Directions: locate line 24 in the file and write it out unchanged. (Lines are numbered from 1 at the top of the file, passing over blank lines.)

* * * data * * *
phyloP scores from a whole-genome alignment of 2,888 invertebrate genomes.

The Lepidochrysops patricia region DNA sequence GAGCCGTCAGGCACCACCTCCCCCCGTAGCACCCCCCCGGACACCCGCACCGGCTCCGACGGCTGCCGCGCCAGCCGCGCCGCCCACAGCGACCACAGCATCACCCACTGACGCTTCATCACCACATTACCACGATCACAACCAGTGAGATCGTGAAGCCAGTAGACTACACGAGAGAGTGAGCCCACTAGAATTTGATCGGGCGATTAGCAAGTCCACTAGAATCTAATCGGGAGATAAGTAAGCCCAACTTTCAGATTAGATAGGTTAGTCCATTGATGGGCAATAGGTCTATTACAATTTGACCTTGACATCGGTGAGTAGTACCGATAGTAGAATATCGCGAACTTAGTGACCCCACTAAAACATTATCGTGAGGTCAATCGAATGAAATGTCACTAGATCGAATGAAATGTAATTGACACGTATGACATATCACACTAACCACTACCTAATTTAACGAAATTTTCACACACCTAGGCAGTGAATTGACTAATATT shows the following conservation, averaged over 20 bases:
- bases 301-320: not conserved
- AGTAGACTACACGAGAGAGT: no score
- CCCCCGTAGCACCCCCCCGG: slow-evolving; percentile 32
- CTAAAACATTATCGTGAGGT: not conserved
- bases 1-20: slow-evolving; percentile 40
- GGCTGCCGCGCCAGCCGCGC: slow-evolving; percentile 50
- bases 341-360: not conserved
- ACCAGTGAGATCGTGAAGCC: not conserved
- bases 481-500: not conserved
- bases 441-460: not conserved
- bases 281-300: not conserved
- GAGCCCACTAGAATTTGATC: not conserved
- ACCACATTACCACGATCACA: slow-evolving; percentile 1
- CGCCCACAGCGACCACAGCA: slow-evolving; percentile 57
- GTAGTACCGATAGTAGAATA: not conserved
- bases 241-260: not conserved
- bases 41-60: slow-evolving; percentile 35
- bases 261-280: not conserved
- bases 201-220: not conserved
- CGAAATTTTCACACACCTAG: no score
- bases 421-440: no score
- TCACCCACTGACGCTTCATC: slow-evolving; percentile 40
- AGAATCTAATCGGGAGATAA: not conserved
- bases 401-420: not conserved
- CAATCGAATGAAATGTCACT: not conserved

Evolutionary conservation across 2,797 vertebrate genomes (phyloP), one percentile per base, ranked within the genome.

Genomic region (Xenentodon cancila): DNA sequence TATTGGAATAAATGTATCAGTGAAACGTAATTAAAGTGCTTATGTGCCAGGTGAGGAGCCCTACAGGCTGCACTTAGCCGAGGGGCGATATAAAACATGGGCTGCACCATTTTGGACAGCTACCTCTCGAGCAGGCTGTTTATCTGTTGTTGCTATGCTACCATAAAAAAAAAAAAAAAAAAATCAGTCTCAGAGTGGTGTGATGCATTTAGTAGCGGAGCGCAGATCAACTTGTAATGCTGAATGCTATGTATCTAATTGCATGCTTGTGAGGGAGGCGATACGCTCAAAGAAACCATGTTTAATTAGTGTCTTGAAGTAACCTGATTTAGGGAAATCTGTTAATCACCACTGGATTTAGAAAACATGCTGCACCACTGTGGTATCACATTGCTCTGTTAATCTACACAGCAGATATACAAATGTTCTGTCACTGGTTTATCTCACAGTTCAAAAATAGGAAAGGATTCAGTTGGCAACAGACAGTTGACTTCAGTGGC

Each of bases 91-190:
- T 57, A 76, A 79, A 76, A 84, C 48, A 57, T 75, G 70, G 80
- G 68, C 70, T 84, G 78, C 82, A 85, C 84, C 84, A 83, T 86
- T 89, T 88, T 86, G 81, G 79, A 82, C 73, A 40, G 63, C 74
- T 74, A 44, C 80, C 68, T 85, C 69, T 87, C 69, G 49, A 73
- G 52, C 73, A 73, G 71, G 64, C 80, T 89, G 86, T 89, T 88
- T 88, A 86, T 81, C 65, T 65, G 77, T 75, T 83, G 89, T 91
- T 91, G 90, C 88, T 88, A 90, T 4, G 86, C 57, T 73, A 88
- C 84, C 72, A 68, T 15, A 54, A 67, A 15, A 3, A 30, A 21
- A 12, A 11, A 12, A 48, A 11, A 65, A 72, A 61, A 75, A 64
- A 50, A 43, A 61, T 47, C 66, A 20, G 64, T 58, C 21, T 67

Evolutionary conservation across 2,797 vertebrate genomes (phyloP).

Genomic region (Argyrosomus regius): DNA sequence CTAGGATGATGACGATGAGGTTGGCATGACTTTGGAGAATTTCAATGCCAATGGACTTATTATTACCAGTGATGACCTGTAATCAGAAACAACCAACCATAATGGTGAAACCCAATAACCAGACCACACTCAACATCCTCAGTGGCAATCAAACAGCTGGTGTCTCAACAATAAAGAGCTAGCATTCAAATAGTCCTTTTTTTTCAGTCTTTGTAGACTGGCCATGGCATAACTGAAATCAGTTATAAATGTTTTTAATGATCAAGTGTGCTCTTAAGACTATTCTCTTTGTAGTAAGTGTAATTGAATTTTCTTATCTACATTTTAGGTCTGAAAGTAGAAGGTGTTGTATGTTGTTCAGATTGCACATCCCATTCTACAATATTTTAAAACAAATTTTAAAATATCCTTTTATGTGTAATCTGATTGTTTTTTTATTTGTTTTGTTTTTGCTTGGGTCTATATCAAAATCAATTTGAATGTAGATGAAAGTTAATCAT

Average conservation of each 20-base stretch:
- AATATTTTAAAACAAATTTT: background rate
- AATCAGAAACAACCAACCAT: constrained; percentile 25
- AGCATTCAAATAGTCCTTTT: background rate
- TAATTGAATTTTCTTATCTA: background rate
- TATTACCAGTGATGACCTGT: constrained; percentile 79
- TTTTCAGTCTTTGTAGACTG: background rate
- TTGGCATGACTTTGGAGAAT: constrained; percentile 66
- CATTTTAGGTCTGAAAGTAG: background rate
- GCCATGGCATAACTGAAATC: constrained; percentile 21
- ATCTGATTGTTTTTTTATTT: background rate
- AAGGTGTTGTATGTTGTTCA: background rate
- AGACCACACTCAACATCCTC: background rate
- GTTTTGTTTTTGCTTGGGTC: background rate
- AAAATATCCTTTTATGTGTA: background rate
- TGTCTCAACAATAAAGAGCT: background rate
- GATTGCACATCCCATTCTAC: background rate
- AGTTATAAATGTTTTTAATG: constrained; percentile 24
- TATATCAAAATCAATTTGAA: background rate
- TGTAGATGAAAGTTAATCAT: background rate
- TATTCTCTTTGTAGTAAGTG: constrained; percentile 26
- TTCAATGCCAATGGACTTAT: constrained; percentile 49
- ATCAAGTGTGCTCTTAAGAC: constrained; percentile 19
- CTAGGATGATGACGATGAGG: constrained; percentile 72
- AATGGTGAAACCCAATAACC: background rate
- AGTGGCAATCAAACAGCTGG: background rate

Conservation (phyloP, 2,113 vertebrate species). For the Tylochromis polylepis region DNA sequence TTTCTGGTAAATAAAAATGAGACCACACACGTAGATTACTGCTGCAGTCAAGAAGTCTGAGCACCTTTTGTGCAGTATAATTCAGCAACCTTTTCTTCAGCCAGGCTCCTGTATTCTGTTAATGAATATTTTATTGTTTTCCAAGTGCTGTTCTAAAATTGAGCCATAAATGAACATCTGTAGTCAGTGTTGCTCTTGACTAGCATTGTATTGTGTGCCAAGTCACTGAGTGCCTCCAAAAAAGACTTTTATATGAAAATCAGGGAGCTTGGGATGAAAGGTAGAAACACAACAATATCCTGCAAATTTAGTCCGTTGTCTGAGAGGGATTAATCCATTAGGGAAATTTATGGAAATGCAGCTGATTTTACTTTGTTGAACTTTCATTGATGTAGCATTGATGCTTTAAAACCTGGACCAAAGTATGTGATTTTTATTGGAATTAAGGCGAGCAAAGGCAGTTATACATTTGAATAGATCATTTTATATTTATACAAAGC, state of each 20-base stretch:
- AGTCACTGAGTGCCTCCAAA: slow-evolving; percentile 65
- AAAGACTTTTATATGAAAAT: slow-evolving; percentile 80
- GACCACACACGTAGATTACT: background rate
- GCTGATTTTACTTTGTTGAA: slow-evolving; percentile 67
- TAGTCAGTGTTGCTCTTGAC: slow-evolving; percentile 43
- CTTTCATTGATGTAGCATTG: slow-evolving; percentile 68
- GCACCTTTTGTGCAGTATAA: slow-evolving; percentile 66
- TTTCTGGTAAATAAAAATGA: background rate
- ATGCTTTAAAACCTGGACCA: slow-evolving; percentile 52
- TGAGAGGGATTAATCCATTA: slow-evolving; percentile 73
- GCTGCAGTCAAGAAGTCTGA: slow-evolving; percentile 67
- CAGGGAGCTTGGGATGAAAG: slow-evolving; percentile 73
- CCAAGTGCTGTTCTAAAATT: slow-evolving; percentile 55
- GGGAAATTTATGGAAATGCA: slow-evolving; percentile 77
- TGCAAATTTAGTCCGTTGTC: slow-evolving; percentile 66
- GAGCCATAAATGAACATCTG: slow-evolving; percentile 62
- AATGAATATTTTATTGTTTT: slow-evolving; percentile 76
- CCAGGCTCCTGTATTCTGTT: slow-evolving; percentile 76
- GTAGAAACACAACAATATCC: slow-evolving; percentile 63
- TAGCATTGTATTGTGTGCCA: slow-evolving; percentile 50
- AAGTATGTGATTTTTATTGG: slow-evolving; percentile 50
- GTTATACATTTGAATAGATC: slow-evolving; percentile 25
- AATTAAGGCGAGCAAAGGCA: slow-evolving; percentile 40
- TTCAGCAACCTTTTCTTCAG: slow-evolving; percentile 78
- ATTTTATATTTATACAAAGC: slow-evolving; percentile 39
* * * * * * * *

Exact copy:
- TCACCCACTGACGCTTCATC: slow-evolving; percentile 40